Ruto’s close allies in tight race for Bomet senate seat
As the United Democratic (UDA) party nominations draw closer, the race for the Bomet senatorial seat has narrowed down to three of Deputy President William Ruto’s allies.
Incumbent Christopher Langat, Nominated MP Wilson Sossion and Nairobi-based lawyer Hillary Sigei are expected to square it out in what is shaping up as a tight race.
The trio not only have impressive career backgrounds but are also perceived to be close to the party leadership. Additionally, each of them is said to enjoy sizeable following in their home sub-counties.
Senator Langat, a former university don, is one of the vocal legislators from the region and was the chair of the influential Senate Education committee before he and other Ruto allied legislators were stripped of their parliamentary leadership positions.
He has also been a fierce critic of President Uhuru Kenyatta since the Head of State fell out with his deputy.
Like his Kericho counterpart Aaron Cheruiyot, Langat was expected to face little challenge in his re-election bid until other suitors threw their hats in the ring late last year.
The entry of Sossion, a decorated trade unionist, came as a surprise considering that the Nominated MP has been a keen supporter and bosom friend of ODM leader Raila Odinga.
Before joining UDA, Sossion had been a supporter of the Handshake between Uhuru and Raila.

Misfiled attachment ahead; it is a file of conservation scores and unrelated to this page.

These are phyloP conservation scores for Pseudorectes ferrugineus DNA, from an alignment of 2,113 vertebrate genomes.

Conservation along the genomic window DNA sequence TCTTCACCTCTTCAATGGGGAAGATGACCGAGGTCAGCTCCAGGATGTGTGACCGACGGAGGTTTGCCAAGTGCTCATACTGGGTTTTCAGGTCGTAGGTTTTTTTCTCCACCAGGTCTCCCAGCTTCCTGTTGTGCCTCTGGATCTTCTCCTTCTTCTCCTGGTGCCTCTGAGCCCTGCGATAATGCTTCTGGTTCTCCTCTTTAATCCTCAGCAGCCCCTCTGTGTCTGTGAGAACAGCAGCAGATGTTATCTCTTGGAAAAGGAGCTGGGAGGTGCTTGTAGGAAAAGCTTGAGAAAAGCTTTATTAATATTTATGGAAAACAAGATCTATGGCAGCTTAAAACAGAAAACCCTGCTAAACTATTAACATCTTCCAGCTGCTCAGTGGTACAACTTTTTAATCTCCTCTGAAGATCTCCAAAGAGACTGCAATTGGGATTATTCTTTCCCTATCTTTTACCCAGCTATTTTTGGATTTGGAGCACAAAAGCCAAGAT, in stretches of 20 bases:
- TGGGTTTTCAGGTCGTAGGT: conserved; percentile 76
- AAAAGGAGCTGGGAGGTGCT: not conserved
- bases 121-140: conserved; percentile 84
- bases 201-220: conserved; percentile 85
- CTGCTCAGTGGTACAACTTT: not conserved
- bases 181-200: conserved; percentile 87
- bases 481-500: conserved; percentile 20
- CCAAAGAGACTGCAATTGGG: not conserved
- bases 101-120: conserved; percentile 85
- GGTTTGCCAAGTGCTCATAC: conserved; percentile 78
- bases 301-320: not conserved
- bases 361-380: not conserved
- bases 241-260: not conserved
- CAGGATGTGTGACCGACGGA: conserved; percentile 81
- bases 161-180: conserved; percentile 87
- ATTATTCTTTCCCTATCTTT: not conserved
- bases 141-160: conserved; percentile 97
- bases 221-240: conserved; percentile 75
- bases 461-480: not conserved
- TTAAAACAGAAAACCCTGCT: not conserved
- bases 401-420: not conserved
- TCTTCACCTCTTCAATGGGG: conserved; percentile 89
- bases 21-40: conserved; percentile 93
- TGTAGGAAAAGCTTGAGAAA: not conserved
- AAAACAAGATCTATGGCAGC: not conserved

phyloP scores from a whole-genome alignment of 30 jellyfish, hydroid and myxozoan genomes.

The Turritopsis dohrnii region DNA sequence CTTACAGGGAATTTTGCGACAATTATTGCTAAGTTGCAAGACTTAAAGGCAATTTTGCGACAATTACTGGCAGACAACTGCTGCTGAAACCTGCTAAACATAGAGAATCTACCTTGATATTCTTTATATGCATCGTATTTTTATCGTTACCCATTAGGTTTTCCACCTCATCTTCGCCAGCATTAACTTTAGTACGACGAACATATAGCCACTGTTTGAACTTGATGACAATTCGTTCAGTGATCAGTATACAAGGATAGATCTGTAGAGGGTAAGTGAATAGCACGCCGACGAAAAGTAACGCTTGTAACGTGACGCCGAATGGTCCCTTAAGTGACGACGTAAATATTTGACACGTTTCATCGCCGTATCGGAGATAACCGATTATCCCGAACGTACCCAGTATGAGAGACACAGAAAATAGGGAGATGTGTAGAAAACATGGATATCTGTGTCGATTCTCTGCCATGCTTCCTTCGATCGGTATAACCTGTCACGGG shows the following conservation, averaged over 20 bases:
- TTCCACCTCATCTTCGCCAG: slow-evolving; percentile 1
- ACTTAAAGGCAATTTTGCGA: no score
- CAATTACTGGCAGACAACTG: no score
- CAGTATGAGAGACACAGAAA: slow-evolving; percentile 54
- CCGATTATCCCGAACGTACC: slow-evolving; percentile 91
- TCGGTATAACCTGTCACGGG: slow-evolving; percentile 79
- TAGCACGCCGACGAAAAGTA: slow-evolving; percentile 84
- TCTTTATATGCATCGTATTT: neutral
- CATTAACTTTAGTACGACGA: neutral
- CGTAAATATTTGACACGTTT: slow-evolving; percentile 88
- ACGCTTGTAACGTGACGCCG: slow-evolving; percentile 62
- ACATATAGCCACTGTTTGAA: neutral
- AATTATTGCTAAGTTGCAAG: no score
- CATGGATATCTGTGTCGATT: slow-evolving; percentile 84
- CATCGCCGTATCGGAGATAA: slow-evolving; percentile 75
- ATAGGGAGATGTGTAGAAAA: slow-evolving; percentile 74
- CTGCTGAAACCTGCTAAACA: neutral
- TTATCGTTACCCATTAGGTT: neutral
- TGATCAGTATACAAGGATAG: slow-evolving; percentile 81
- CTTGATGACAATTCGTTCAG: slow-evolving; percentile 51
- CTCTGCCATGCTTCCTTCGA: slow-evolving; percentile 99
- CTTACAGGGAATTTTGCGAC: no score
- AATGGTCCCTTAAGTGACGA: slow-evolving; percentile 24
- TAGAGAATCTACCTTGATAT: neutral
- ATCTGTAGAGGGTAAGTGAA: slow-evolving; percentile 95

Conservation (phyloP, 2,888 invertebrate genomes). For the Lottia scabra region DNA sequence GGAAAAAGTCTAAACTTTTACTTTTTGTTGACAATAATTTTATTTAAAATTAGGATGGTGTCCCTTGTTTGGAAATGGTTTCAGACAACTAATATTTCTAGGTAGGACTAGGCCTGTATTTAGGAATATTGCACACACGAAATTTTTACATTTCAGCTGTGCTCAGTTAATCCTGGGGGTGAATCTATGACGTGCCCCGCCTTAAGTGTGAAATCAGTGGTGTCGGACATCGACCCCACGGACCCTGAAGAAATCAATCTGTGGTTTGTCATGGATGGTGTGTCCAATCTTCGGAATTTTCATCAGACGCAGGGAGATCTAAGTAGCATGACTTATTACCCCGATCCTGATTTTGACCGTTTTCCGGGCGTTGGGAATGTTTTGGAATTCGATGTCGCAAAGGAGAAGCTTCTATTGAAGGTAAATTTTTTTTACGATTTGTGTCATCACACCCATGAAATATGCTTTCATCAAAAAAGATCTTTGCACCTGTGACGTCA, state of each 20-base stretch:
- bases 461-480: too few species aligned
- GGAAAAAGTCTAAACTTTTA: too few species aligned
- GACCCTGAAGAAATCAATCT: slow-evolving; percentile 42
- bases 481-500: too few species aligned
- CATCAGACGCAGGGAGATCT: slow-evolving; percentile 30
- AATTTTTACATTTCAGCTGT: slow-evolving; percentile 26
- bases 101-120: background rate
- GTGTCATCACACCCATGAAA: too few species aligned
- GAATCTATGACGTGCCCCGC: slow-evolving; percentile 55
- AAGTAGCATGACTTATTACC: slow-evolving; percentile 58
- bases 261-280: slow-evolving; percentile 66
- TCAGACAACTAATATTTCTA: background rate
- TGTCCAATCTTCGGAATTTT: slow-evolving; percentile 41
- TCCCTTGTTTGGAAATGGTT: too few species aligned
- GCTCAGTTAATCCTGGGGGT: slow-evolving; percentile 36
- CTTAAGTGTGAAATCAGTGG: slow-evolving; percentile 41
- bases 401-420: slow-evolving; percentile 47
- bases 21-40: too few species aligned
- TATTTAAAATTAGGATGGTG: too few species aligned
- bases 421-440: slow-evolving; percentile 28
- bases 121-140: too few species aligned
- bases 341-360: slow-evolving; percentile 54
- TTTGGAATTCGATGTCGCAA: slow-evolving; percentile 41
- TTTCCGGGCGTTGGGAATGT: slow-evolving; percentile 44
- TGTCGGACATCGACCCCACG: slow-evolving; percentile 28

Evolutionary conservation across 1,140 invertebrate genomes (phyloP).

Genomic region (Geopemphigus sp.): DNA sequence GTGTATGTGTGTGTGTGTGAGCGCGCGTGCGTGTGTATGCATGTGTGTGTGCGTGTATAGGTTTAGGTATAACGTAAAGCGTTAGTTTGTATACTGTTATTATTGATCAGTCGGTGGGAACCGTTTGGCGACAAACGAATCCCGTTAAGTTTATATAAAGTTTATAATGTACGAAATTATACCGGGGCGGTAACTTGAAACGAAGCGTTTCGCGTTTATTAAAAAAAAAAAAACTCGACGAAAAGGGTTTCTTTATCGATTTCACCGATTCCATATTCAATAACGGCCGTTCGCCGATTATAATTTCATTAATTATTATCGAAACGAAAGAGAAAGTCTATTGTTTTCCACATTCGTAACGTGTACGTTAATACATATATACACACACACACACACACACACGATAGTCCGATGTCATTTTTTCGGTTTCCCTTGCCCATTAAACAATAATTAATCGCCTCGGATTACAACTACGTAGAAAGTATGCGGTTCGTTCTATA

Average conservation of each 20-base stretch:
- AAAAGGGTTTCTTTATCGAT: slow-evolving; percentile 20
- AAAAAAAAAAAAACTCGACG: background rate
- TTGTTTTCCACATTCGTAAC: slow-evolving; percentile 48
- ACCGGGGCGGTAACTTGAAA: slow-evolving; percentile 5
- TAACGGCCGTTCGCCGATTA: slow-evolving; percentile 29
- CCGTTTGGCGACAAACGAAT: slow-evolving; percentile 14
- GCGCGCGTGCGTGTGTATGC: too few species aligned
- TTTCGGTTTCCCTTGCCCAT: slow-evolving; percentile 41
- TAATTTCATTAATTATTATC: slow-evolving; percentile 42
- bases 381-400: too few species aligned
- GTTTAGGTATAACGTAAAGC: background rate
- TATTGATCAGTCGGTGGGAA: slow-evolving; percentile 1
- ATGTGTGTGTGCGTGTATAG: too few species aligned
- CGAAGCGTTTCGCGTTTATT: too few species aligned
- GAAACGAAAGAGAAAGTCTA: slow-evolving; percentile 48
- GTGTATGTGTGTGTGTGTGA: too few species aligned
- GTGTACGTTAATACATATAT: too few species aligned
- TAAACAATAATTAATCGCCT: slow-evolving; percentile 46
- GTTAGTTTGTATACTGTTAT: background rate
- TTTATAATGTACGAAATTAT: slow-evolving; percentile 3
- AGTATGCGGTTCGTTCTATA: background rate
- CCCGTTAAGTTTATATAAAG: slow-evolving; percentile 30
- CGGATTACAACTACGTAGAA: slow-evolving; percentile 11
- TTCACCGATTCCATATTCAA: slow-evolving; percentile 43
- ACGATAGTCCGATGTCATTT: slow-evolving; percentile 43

He was also a sharp critic of Ruto’s faction of Jubilee and its bottom up economic model.
On several occasions, he rubbished the model arguing that the country cannot churn out graduates who will end up doing menial jobs, as supposedly envisioned in the slogan ‘Kazi ni Kazi’ and the wheelbarrow symbol.
But Sossion is now one of the leading crusaders of the model.
With the trio showing equal chances of clinching the ticket, focus is on the April primaries.
While the Deputy President has made it clear that he has no preferred candidate for any seat, each of them, albeit quietly, claims to be the party leader’s favourite.
Tough he joined late, Sossion has seamlessly transitioned into a national figure in UDA politics and has been attending Kenya Kwanza rallies across the country.
While the former Kenya National Union of Teachers secretary general has been accusing Langat of under-performance, the senator loses no opportunity to remind residents that Sossion had publicly backed the handshake the Building Bridges Initiative which Ruto’s camp opposed.
Lang’at even accuses Sossion of being a mole merely taking advantage of UDA popularity in Bomet while working for Azimio la Umoja.
“He is a wolf in a sheep skin only out to win the seat but in the real sense he is fully in ODM party hence should be ignored. When we were trying hard to repulse the BBI wave in the region, this man was all out popularising it,” said Langat during a past event.
Langat further claims that Sossion, while serving as Knut boss, was compromised owing to his association with ODM so much that he lost in the fight for teachers’ welfare.
The incumbent has further accused Sossion of insincerity and hypocrisy.
As the Sossion-Langat duel rages, Sigei, a young advocate who was seen as underdog, is said to be gaining ground.
A close ally to top UDA leadership, Sigei has considerable backing in the populous Sotik sub-county where he comes from.
He has chosen to conduct ground campaigns meeting people in their villages while presenting himself as an alternative to Langat and Sossion.
Sigei has also avoided attacks on his opponents, arguing that the Senate needs legal heads who can help draft legislations that can protect devolution.
“Most of the leaders you find in the Senate are lawyers. I squarely fit there,” he said at a political rally in Sotik.